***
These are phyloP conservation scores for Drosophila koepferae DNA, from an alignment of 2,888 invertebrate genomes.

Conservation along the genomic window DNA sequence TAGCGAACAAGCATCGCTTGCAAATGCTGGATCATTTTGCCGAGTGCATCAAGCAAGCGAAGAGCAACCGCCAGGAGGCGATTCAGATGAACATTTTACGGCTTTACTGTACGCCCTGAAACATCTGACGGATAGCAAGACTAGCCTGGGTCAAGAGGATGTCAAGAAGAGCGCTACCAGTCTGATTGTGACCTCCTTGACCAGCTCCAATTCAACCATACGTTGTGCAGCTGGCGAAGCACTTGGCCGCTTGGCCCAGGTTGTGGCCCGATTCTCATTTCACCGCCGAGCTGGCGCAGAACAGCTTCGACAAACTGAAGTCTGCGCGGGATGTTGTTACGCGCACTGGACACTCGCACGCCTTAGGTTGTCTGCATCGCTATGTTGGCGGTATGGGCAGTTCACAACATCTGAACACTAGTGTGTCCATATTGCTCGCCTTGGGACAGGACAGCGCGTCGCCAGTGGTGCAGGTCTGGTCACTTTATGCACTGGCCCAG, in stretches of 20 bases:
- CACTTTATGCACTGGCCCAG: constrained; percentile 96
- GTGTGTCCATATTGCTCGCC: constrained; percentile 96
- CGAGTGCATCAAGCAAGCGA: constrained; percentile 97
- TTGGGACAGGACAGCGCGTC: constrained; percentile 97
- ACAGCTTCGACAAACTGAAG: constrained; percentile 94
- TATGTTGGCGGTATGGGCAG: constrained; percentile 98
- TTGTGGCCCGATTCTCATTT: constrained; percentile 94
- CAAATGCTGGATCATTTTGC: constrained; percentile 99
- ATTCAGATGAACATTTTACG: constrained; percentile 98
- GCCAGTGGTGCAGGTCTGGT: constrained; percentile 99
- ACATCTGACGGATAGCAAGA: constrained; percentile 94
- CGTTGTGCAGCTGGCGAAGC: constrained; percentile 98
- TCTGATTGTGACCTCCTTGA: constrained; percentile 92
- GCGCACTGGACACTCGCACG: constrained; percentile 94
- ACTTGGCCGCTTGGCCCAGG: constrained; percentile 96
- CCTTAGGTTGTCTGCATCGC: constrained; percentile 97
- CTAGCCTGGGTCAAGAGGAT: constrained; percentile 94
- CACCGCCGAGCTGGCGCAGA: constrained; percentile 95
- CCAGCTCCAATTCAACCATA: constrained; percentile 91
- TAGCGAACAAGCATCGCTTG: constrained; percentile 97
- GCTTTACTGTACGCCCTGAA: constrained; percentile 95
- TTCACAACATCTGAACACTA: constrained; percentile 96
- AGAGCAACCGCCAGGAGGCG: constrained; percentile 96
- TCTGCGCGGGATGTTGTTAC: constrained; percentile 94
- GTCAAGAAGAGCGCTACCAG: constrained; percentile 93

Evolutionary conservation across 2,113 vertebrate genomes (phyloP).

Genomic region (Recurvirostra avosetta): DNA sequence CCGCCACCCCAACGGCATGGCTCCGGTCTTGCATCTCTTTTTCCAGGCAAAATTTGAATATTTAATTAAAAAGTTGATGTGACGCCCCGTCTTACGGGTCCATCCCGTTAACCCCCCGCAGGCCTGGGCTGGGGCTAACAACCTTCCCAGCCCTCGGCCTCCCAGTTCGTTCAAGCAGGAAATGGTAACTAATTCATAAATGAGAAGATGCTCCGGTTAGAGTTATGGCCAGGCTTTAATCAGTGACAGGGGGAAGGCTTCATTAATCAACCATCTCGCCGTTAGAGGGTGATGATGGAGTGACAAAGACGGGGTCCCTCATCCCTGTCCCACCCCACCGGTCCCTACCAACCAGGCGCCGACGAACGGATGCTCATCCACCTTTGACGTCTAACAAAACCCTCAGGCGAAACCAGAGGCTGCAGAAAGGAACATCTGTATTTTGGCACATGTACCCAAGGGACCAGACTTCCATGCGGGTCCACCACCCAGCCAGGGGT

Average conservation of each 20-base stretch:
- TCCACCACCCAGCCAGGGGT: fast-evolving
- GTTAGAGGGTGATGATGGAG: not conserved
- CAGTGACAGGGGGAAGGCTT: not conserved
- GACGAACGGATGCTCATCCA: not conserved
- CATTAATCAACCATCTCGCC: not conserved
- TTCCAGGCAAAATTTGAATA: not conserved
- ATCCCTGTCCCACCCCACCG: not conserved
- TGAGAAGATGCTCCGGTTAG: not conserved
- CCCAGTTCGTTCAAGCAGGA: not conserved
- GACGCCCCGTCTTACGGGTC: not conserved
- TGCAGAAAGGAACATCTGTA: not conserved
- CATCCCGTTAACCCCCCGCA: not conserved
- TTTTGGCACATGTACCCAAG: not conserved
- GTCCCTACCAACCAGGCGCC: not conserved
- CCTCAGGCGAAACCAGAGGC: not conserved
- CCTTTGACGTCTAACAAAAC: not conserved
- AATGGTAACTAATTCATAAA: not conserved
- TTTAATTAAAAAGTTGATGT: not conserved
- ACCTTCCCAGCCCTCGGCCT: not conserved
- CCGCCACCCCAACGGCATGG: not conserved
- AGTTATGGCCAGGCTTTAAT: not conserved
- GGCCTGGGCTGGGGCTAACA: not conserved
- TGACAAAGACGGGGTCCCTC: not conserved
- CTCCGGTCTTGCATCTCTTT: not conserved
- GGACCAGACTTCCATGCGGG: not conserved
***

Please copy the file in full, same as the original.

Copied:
These are phyloP conservation scores for Drosophila koepferae DNA, from an alignment of 2,888 invertebrate genomes.

Conservation along the genomic window DNA sequence TAGCGAACAAGCATCGCTTGCAAATGCTGGATCATTTTGCCGAGTGCATCAAGCAAGCGAAGAGCAACCGCCAGGAGGCGATTCAGATGAACATTTTACGGCTTTACTGTACGCCCTGAAACATCTGACGGATAGCAAGACTAGCCTGGGTCAAGAGGATGTCAAGAAGAGCGCTACCAGTCTGATTGTGACCTCCTTGACCAGCTCCAATTCAACCATACGTTGTGCAGCTGGCGAAGCACTTGGCCGCTTGGCCCAGGTTGTGGCCCGATTCTCATTTCACCGCCGAGCTGGCGCAGAACAGCTTCGACAAACTGAAGTCTGCGCGGGATGTTGTTACGCGCACTGGACACTCGCACGCCTTAGGTTGTCTGCATCGCTATGTTGGCGGTATGGGCAGTTCACAACATCTGAACACTAGTGTGTCCATATTGCTCGCCTTGGGACAGGACAGCGCGTCGCCAGTGGTGCAGGTCTGGTCACTTTATGCACTGGCCCAG, in stretches of 20 bases:
- CACTTTATGCACTGGCCCAG: constrained; percentile 96
- GTGTGTCCATATTGCTCGCC: constrained; percentile 96
- CGAGTGCATCAAGCAAGCGA: constrained; percentile 97
- TTGGGACAGGACAGCGCGTC: constrained; percentile 97
- ACAGCTTCGACAAACTGAAG: constrained; percentile 94
- TATGTTGGCGGTATGGGCAG: constrained; percentile 98
- TTGTGGCCCGATTCTCATTT: constrained; percentile 94
- CAAATGCTGGATCATTTTGC: constrained; percentile 99
- ATTCAGATGAACATTTTACG: constrained; percentile 98
- GCCAGTGGTGCAGGTCTGGT: constrained; percentile 99
- ACATCTGACGGATAGCAAGA: constrained; percentile 94
- CGTTGTGCAGCTGGCGAAGC: constrained; percentile 98
- TCTGATTGTGACCTCCTTGA: constrained; percentile 92
- GCGCACTGGACACTCGCACG: constrained; percentile 94
- ACTTGGCCGCTTGGCCCAGG: constrained; percentile 96
- CCTTAGGTTGTCTGCATCGC: constrained; percentile 97
- CTAGCCTGGGTCAAGAGGAT: constrained; percentile 94
- CACCGCCGAGCTGGCGCAGA: constrained; percentile 95
- CCAGCTCCAATTCAACCATA: constrained; percentile 91
- TAGCGAACAAGCATCGCTTG: constrained; percentile 97
- GCTTTACTGTACGCCCTGAA: constrained; percentile 95
- TTCACAACATCTGAACACTA: constrained; percentile 96
- AGAGCAACCGCCAGGAGGCG: constrained; percentile 96
- TCTGCGCGGGATGTTGTTAC: constrained; percentile 94
- GTCAAGAAGAGCGCTACCAG: constrained; percentile 93

Evolutionary conservation across 2,113 vertebrate genomes (phyloP).

Genomic region (Recurvirostra avosetta): DNA sequence CCGCCACCCCAACGGCATGGCTCCGGTCTTGCATCTCTTTTTCCAGGCAAAATTTGAATATTTAATTAAAAAGTTGATGTGACGCCCCGTCTTACGGGTCCATCCCGTTAACCCCCCGCAGGCCTGGGCTGGGGCTAACAACCTTCCCAGCCCTCGGCCTCCCAGTTCGTTCAAGCAGGAAATGGTAACTAATTCATAAATGAGAAGATGCTCCGGTTAGAGTTATGGCCAGGCTTTAATCAGTGACAGGGGGAAGGCTTCATTAATCAACCATCTCGCCGTTAGAGGGTGATGATGGAGTGACAAAGACGGGGTCCCTCATCCCTGTCCCACCCCACCGGTCCCTACCAACCAGGCGCCGACGAACGGATGCTCATCCACCTTTGACGTCTAACAAAACCCTCAGGCGAAACCAGAGGCTGCAGAAAGGAACATCTGTATTTTGGCACATGTACCCAAGGGACCAGACTTCCATGCGGGTCCACCACCCAGCCAGGGGT

Average conservation of each 20-base stretch:
- TCCACCACCCAGCCAGGGGT: fast-evolving
- GTTAGAGGGTGATGATGGAG: not conserved
- CAGTGACAGGGGGAAGGCTT: not conserved
- GACGAACGGATGCTCATCCA: not conserved
- CATTAATCAACCATCTCGCC: not conserved
- TTCCAGGCAAAATTTGAATA: not conserved
- ATCCCTGTCCCACCCCACCG: not conserved
- TGAGAAGATGCTCCGGTTAG: not conserved
- CCCAGTTCGTTCAAGCAGGA: not conserved
- GACGCCCCGTCTTACGGGTC: not conserved
- TGCAGAAAGGAACATCTGTA: not conserved
- CATCCCGTTAACCCCCCGCA: not conserved
- TTTTGGCACATGTACCCAAG: not conserved
- GTCCCTACCAACCAGGCGCC: not conserved
- CCTCAGGCGAAACCAGAGGC: not conserved
- CCTTTGACGTCTAACAAAAC: not conserved
- AATGGTAACTAATTCATAAA: not conserved
- TTTAATTAAAAAGTTGATGT: not conserved
- ACCTTCCCAGCCCTCGGCCT: not conserved
- CCGCCACCCCAACGGCATGG: not conserved
- AGTTATGGCCAGGCTTTAAT: not conserved
- GGCCTGGGCTGGGGCTAACA: not conserved
- TGACAAAGACGGGGTCCCTC: not conserved
- CTCCGGTCTTGCATCTCTTT: not conserved
- GGACCAGACTTCCATGCGGG: not conserved